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The payment scale format has been widely used in willingness-to-pay studies in health care. Concerns have been expressed that the format is, in theory, prone to range bias, although this proposition has not been tested directly. We report the findings of a contingent valuation questionnaire study of colorectal cancer screening, wherein different subjects were provided with payment scales of two different lengths. Whilst the long-scale instrument included scale values up to pound 1000, the short-scale version extended only to pound 100. After controlling for inter-sample differences in, for example, income, education and health behaviour, it emerged that the long-scale instrument produced a mean willingness to pay more than 30% higher than that resulting from the short-scale version. We believe our findings to be strongly supportive of the likelihood of range bias in payment-scale instruments, with important consequences for the estimation of both average valuation and consumer surplus.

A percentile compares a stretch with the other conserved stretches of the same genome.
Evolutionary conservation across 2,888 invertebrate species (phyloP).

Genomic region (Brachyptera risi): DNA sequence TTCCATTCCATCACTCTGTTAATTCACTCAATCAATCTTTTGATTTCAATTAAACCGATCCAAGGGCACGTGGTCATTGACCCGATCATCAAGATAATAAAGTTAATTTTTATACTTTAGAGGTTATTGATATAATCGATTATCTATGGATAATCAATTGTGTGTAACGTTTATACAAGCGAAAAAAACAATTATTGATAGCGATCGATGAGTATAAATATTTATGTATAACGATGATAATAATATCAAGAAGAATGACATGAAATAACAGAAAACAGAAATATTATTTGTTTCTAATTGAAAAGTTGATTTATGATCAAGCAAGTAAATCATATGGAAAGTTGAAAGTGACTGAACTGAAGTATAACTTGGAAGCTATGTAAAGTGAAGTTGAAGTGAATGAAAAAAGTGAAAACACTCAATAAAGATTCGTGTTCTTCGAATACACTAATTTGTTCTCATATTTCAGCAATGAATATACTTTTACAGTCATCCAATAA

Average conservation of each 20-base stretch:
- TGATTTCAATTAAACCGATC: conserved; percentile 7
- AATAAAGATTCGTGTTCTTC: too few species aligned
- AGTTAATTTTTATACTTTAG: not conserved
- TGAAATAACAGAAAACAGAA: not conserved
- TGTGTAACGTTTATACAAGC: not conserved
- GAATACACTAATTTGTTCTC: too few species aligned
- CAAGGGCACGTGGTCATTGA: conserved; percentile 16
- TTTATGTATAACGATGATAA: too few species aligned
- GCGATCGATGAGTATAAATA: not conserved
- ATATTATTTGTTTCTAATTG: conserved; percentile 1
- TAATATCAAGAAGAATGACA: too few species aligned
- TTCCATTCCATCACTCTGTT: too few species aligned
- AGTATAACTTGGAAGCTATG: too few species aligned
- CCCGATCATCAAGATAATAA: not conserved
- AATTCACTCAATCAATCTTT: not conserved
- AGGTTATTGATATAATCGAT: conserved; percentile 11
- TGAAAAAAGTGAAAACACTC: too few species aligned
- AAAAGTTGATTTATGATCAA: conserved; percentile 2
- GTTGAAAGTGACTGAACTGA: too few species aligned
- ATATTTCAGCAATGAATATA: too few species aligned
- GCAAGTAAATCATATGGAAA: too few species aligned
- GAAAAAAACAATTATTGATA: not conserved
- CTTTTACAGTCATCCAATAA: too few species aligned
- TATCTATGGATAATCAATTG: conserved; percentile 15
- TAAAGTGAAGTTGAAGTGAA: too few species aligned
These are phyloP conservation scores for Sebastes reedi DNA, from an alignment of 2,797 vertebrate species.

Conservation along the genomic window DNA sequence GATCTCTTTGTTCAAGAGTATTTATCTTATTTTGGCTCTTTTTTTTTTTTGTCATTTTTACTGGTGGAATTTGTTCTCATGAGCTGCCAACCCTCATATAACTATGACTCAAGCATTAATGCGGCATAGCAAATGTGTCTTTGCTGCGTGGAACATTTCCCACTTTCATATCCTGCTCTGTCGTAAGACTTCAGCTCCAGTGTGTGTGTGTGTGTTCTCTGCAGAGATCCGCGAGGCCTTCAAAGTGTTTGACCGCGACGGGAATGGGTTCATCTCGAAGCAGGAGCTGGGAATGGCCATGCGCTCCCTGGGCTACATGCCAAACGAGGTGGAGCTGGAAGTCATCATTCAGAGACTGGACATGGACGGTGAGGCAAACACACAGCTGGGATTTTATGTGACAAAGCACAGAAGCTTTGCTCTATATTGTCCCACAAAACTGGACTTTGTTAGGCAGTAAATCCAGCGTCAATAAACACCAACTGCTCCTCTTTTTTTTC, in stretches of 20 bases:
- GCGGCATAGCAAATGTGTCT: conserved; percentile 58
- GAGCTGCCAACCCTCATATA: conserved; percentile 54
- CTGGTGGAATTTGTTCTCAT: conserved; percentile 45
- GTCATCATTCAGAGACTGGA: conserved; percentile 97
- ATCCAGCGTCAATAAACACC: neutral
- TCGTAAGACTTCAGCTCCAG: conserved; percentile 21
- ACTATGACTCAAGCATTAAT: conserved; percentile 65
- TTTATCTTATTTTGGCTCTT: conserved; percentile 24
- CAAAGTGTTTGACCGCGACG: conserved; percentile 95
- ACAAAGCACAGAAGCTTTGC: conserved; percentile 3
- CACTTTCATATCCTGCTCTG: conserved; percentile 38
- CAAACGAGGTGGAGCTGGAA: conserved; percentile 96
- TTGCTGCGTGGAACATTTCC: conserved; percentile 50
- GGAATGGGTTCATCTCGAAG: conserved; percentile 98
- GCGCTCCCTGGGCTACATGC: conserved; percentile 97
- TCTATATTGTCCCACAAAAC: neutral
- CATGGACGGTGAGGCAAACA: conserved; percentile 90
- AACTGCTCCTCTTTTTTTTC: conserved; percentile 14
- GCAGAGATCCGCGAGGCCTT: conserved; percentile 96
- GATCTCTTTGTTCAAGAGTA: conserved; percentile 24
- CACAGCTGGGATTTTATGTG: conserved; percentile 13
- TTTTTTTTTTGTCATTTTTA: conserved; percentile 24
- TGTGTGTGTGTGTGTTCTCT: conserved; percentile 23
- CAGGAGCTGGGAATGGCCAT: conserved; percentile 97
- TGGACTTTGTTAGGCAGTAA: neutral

Original publication





Health Econ

Publication Date





183 - 190


Aged, Colorectal Neoplasms, Financing, Personal, Great Britain, Health Expenditures, Health Services Research, Humans, Income, Mass Screening, Middle Aged, State Medicine, Surveys and Questionnaires